Winter’s Tale: Valentine Viewing : Valentine Viewing
Film: Winter’s Tale
Starring: Colin Farrell, Jessica Brown Findlay, Russell Crowe, Jennifer Connelly, William Hurt, Will Smith, Eve Marie Saint
Director: Akiva Goldsman
Nothing to do with Shakespeare except for the title of Harvard, Oxford, Princeton and Columbia educated Israeli soldier Mark Helprin’s novel “Winter’s Tale” on which this film is based. Akiva Goldsman, who has written and produced films like ‘A Beautiful Mind’, ‘Cinderella Man’, ‘I, Robot’, ‘A Time to Kill’, and ‘Batman Forever’ adapted Helprin’s fantasy novel for his feature directing debut starring Colin Farrell, Jessica Brown Findlay from Downton Abbey and reteaming his favourites Russell Crowe and Jennifer Connelly.
Love and destiny and the age-old battle between good and evil are the subjects of this story set in a mythic New York City. The narrative meanders from the 19th century to present-day Manhattan, and Goldsman chooses to retell it in flashbacks, weaving fantasy through an authentic social setting to create a story with moral implications. There is the central character, an orphaned thief Peter Lake (Farrell) who becomes a hero, verily a knight on a white steed that flies.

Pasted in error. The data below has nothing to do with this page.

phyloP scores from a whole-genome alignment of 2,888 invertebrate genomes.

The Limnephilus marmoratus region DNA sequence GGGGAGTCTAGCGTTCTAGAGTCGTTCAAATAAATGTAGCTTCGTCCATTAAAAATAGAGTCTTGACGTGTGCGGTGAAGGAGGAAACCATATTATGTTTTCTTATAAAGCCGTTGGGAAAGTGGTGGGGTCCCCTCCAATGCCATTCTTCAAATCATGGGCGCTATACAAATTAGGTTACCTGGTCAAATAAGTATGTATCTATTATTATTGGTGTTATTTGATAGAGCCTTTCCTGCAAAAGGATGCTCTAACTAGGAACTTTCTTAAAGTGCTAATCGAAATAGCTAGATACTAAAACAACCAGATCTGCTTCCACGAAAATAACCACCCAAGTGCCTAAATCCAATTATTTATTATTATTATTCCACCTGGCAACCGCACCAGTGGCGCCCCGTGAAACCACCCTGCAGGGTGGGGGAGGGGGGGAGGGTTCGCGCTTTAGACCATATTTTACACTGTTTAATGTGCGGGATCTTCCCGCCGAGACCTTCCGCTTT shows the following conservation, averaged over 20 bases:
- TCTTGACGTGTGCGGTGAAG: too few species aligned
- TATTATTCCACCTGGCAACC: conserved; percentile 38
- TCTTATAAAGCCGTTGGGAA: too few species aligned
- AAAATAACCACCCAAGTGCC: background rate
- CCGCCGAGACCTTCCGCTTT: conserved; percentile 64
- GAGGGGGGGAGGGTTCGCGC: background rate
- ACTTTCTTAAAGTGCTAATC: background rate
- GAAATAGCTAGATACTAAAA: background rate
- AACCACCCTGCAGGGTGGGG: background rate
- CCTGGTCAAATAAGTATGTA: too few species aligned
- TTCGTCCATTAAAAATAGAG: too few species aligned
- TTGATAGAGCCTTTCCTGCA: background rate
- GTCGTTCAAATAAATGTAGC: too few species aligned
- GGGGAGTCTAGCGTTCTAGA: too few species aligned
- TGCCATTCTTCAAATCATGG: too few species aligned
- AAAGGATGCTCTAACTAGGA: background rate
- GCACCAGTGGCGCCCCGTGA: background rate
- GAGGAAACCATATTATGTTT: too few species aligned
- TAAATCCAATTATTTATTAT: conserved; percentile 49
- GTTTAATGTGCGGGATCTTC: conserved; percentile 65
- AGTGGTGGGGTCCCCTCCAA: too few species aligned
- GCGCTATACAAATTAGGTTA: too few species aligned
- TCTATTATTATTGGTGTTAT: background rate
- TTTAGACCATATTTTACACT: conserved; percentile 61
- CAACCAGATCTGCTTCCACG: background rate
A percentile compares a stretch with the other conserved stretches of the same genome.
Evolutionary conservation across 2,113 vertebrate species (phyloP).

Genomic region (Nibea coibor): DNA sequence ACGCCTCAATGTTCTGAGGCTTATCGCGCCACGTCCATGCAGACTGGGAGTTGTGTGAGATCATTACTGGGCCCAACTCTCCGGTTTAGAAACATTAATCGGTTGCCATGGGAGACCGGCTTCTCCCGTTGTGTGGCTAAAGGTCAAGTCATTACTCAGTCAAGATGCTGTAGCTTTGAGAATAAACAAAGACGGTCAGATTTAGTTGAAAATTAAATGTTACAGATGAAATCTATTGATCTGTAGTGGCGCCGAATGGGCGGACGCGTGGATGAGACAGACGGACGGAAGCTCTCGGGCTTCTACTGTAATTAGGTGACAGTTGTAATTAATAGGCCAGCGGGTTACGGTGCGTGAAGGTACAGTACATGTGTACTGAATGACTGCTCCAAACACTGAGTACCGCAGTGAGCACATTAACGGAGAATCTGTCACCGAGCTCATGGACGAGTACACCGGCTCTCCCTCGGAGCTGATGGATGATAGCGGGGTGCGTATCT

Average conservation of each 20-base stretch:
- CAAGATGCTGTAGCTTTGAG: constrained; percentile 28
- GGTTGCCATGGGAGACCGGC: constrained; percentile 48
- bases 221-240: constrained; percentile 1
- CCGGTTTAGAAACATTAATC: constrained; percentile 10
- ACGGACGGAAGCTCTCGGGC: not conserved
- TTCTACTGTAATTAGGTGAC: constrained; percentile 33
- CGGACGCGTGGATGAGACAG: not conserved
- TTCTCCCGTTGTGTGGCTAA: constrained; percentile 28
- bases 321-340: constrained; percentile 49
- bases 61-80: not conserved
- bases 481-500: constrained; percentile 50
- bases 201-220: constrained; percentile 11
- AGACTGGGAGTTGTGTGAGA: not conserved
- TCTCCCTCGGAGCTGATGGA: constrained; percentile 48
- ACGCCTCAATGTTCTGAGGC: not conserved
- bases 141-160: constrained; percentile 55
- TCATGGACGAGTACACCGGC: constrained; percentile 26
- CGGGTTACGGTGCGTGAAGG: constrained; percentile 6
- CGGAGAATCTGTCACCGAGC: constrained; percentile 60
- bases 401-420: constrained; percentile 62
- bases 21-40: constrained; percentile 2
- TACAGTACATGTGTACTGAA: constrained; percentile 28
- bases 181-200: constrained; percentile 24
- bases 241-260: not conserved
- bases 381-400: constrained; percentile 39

There is time-travel. Evil in the shape of a demonic ganglord Pearly Soames(Crowe) A dark crypt where his Master, Lucifer (Will Smith) dwells. There’s war, immigrants to America who are turned away on grounds of poor health, a newspaper editor Isaac Penn (William Hurt) wealthy loving families (Penn’s) high minded young women and perceptive little girls.
“Is it possible to love someone so completely that they simply can’t die?” The thief wants to know when he falls madly, deeply in love with someone he’s just met, someone whose home he intended to burgle but doesn’t. His love is reciprocated by that red-haired someone who tells him immediately, that she’s never been kissed and that she’s going to die. With the gangster at his heels, an amnesiac Lake finds himself alive in present-day New York City, where food writer Virginia Gamely (Jennifer Connelly) and her small daughter help him remember his murky past, his love for Beverly Penn (Findlay).
Sentimental and saccharine in snatches, the film is redeemed by its cinematography, great music, and needless to say, the star cast. Farrell, too despite that ugly hairdo.